Ferndale, MI (February 1, 2017)—The Ramones. A Tribe Called Quest. Blondie. There are consoles that have been used to create landmark music, but few have a discography comparable to the vintage API 3288 that artist/producer Q-Tip is now selling via Vintage King.
Q-Tip has owned the desk for five years and used it in the production of the final ATCQ record, We Got It from Here... Thank You 4 Your Service, but he was hardly the first owner. Rather, the console was originally a part of Radio City Studios in New York City, where it handled endless sessions, including some that are etched in the history of Punk Rock. “The Ramones made their first couple records on it, Blondie recorded their first album on it and now the Tribe album,” said Tip. “I'd like to see somebody take it who is going to continue that."
Q-Tip's production work for A Tribe Called Quest, Mariah Carey, Pusha T, Lady Gaga and Kendrick Lamar has often used vintage recording gear, which he has an affinity for. That may be part of what drew him to the API 3288, as he noted, "The thing that drew me to it is that sound. I like the combination of the rock and roll sound and the R&B sound."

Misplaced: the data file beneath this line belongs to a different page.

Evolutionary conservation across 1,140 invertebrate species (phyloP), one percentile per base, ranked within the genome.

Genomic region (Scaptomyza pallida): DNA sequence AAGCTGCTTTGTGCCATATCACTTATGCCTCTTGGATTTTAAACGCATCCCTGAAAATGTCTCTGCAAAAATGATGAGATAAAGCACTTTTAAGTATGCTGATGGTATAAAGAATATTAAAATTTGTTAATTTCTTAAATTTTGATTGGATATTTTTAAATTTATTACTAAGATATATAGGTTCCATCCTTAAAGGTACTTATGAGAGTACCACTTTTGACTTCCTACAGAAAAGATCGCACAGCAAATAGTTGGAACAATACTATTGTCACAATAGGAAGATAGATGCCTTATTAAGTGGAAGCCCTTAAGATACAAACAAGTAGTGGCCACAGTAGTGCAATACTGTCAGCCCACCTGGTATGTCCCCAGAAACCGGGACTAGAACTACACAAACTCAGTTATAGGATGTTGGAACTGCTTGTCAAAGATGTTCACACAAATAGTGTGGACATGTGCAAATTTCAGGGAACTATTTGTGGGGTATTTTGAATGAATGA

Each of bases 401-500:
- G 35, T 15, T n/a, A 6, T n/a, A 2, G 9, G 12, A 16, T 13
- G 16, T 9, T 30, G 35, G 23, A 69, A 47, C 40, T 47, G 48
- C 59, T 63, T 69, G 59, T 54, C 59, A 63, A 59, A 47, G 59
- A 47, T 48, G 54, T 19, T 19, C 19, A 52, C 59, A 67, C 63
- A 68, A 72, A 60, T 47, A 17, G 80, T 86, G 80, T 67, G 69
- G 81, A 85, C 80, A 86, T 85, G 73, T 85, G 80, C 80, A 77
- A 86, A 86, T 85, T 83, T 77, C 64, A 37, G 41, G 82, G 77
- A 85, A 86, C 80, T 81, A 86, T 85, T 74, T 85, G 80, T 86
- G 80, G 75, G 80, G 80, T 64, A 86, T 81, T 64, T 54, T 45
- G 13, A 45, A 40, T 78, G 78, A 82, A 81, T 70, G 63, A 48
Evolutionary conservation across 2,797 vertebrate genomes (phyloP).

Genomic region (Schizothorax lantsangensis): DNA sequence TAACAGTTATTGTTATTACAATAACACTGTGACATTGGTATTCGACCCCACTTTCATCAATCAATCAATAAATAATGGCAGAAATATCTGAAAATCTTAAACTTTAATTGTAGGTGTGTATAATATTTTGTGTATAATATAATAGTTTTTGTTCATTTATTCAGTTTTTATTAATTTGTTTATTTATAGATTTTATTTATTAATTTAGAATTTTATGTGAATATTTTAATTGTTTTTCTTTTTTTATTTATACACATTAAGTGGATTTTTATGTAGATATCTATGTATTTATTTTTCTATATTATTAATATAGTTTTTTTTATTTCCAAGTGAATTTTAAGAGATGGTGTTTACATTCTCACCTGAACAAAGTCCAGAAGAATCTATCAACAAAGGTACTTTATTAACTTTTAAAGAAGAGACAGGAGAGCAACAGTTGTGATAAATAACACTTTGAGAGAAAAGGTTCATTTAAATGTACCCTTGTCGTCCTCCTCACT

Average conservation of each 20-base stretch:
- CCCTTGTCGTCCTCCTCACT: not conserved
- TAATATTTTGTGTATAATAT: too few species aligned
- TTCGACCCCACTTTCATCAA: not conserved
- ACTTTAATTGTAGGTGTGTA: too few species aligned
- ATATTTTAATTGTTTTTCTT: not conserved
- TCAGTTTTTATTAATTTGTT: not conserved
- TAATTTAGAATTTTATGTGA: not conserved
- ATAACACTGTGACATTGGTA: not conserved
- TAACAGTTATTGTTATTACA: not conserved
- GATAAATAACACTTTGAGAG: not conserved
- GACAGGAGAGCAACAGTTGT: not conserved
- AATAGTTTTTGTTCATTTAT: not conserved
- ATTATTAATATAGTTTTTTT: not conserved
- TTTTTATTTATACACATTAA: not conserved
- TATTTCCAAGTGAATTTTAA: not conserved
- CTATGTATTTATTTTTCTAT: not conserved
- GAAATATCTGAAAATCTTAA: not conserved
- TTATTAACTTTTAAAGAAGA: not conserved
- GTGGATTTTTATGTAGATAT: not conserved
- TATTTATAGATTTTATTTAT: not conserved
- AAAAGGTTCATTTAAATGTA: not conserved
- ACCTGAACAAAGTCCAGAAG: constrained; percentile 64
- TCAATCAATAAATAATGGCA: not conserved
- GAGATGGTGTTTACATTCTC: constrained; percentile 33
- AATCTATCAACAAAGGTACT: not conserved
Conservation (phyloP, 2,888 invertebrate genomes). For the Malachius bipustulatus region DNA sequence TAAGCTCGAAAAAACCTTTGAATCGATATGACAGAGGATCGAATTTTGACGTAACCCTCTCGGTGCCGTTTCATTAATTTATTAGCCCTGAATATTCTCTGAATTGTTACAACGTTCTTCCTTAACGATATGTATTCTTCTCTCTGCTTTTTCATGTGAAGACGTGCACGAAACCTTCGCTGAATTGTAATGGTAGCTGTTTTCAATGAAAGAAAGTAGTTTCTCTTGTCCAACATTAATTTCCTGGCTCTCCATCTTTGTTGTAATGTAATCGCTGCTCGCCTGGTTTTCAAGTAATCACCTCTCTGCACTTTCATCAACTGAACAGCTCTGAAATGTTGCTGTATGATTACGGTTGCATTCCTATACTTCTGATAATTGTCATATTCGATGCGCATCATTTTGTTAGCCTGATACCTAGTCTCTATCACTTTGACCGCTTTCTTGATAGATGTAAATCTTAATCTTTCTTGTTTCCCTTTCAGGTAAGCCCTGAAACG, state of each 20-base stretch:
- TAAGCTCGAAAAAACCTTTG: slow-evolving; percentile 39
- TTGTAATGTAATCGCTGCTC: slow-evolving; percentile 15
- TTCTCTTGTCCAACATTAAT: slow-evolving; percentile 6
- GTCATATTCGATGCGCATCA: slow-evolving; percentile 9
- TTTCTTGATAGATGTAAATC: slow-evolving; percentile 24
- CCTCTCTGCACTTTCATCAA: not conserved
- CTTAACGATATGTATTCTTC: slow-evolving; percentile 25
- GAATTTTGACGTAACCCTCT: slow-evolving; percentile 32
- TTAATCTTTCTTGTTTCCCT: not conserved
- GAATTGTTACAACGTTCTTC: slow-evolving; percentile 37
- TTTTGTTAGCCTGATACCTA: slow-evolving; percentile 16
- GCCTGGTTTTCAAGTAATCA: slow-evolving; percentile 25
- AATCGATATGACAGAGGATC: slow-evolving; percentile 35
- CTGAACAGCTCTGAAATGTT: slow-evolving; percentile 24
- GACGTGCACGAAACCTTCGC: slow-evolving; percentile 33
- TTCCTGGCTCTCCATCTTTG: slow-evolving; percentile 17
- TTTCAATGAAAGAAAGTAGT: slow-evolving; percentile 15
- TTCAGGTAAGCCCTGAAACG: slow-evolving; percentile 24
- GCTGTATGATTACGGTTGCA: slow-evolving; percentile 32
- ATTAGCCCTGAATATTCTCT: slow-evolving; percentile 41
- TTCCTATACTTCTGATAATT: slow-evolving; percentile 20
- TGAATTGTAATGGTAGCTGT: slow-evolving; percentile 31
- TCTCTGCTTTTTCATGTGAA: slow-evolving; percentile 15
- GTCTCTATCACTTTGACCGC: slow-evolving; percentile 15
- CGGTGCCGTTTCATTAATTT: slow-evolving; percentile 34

While he’s intent on selling the mixer, it’s not for a lack of love. “The only reason I'm getting rid of it is because I want to go a different route in the sound, otherwise I'd keep it,” he said. Instead, he felt it was a key ingredient for the final ATCQ record, noting, “The circuitry, the way it was designed, the EQs are very concise and exact. You get a real sharpness and there is a clarity to it. You can hear the difference. I'm not trying to brag or nothing, but when you hear this album and you compare to all the other popular music out there, there's a certain warmth to it. It has a certain declaration of sharpness. I think the thing about that board is the high mids, the mid thing on that board is really, really great."
While the console has been a part of some historic records, the current owner doesn’t see it as a future museum piece: "I would like to see it go in the hands of someone who is going to use it and not let it sit and relic; someone who is going to make good music on it and take care of it.”